On Thursday 22 July 2021, we welcomed hundreds of educators to this month’s edition of the Global School Alliance Virtual Education Conference.
The 13th conference of its kind united educators from around the world to discuss the most important parts of planning for a return to the classroom
Mastering Your Planning
Our global discussion was led by educationalists who represent Abu Dhabi, Tunisia and the UK.
Jon Tait, Deputy CEO and Director of School Improvement UK, introduced how his school have benefited from the shift in learning.
‘We have progressed 18 years in 18 months when it comes to our use of digital technologies.’
Jon explained how efficient learning, combined with improved technology, provides more time for teachers to balance out their day.
Utilising educational resources such as the Global School Alliances offers teachers the opportunities to learn from school’s globally and their approach to integrating technology into the classroom.
Mrs. Bushra Afreen, Academic Coordinator and Head of Department of English and Abhilasha Singh – Principal at Abu Dhabi Shining Star International School, teamed up to discuss some of the major challenges faced at schools during the coronavirus pandemic.
Some of these being the shift from classroom to online making it difficult for students who ‘feel safe and feel happy coming to school’ as it provides a safe space for many of their students. Both Bushra and Abhilasha addressed the concerns regarding connectivity and inclusion – making it difficult for all students to participate in online study.
‘We wanted to focus on how thankfulness and gratitude help them focus and of course help them increase academic achievement’ said Bushra. By taking up gratitude and implementing it into the school’s curriculum, students are able to learn about owning their responsibility – covering important aspects set out in the SDGs.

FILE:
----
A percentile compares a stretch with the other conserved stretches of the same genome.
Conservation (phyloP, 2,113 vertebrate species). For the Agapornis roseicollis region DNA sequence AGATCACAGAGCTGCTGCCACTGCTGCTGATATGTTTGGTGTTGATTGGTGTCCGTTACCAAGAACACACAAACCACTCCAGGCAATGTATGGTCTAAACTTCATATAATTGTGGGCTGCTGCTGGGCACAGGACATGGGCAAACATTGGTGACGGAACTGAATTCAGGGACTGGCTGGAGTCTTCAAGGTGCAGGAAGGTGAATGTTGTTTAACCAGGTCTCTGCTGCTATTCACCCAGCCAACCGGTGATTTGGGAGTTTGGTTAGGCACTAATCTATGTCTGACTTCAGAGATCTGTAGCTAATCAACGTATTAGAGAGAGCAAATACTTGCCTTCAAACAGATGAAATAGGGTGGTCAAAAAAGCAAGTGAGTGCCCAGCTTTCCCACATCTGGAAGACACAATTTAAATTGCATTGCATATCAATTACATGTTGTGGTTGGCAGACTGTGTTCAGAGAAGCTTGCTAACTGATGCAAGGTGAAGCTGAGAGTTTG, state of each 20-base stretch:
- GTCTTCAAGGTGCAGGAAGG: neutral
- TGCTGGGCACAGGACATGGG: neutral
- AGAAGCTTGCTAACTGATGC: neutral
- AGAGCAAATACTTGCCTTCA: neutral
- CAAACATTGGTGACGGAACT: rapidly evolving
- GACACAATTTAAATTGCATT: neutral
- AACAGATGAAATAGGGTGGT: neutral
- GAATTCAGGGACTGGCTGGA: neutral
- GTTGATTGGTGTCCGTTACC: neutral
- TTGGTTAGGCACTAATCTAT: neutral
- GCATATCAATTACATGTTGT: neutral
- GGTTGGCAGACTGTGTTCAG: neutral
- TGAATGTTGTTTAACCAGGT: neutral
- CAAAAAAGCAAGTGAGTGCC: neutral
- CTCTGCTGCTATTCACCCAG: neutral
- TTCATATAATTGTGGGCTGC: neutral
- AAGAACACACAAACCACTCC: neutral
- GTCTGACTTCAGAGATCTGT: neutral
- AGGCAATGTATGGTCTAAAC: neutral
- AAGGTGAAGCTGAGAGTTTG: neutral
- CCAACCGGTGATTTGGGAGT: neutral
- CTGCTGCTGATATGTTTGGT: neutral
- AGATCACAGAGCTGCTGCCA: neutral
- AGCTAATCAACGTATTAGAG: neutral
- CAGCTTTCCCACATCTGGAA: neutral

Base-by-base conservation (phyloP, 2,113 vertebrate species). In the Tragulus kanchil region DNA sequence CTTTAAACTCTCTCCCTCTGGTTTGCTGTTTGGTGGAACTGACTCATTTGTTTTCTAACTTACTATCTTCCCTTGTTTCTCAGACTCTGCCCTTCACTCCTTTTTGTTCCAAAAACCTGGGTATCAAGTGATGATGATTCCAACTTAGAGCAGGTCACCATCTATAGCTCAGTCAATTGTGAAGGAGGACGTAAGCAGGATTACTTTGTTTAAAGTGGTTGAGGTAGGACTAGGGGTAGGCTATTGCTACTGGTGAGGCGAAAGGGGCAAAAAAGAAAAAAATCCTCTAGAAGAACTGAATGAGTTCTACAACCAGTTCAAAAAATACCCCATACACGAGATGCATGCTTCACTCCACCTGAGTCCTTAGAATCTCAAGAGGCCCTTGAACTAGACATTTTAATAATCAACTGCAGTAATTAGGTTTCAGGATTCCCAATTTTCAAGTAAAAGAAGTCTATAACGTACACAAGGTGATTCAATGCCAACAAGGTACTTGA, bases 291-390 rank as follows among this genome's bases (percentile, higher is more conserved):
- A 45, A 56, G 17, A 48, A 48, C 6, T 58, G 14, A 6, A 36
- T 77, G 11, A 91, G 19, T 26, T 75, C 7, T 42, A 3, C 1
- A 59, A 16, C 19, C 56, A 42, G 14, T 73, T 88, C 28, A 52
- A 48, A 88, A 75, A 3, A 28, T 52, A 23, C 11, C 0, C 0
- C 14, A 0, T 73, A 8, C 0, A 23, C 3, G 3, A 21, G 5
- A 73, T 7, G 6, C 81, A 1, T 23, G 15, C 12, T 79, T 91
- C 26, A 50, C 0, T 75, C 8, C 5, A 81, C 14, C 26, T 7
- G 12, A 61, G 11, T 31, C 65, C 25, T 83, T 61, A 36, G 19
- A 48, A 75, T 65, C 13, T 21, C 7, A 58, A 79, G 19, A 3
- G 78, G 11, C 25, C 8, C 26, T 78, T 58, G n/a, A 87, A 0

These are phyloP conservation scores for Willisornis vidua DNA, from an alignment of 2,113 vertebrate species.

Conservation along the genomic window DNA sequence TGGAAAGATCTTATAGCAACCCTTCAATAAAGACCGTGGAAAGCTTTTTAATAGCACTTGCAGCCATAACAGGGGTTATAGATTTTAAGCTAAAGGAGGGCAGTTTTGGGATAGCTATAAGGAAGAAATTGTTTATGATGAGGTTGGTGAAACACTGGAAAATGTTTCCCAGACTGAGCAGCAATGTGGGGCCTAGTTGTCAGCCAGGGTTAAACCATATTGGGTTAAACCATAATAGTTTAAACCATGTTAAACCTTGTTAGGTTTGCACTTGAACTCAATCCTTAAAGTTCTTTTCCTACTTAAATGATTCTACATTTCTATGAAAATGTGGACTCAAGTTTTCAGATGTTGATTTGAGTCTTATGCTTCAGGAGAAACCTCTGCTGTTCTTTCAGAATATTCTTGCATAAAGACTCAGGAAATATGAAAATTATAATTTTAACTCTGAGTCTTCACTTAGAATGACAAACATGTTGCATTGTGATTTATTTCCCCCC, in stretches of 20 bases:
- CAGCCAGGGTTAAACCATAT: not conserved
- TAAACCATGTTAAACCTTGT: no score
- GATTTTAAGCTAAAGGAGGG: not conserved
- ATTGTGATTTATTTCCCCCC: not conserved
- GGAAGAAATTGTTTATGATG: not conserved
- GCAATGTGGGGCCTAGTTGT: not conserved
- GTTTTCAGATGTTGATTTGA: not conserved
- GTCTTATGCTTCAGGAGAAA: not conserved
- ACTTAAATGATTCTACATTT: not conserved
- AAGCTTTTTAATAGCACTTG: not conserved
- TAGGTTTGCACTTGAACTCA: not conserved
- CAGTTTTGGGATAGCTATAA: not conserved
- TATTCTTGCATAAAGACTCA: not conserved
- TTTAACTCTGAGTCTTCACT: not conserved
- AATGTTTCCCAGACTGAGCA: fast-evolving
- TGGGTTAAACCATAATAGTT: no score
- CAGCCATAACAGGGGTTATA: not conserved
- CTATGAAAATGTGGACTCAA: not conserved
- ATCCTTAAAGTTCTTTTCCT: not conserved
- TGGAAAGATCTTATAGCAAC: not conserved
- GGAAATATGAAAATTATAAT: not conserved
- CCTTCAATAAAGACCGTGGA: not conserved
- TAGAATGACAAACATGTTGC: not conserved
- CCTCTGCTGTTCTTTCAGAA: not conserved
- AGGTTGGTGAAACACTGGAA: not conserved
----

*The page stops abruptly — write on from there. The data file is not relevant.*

Fethy Lataief, Senior EFL Teacher in Tunisia, shared his experiences working and collaborating with international schools on projects and exchanges. His outstanding work has been recently recognised as part of the school’s ‘International School of the Year’ – awarded by the Economist Education Foundation.
Fethy mentioned that ‘building resilience and instilling thought leadership through collaborative global learning’ has helped his school to gain new advantages and learn new strategies in the pandemic.
He added that although we are returning to the classroom and national lockdowns are being lifted, we must continue to progress with the developments that have held us back previously.
”Building resilience and instilling thought leadership through collaborative global learning.Fethy LataiefSenior EFL Teacher in Tunisia
Fethy is extremely passionate about collaborating with schools globally and ‘impacting others’ is his shared priority.
How are teachers feeling about Hybrid Learning?
The conference polls highlighted specific areas that delegates found to be the most challenging parts of hybrid teaching.
We asked our attendees, ‘What has been the hardest part about moving your classes online?’ Results showed that 46% of attendees cited ‘extra work’ as being one of the main challenges, whilst 43% said ‘using technology’ posed challenges for many teachers.
To follow up, we asked our delegates to share some of the highlights of entering a new way of teaching. 65% of attendees voted ‘mastering new technology skills’ as one of the most important outcomes.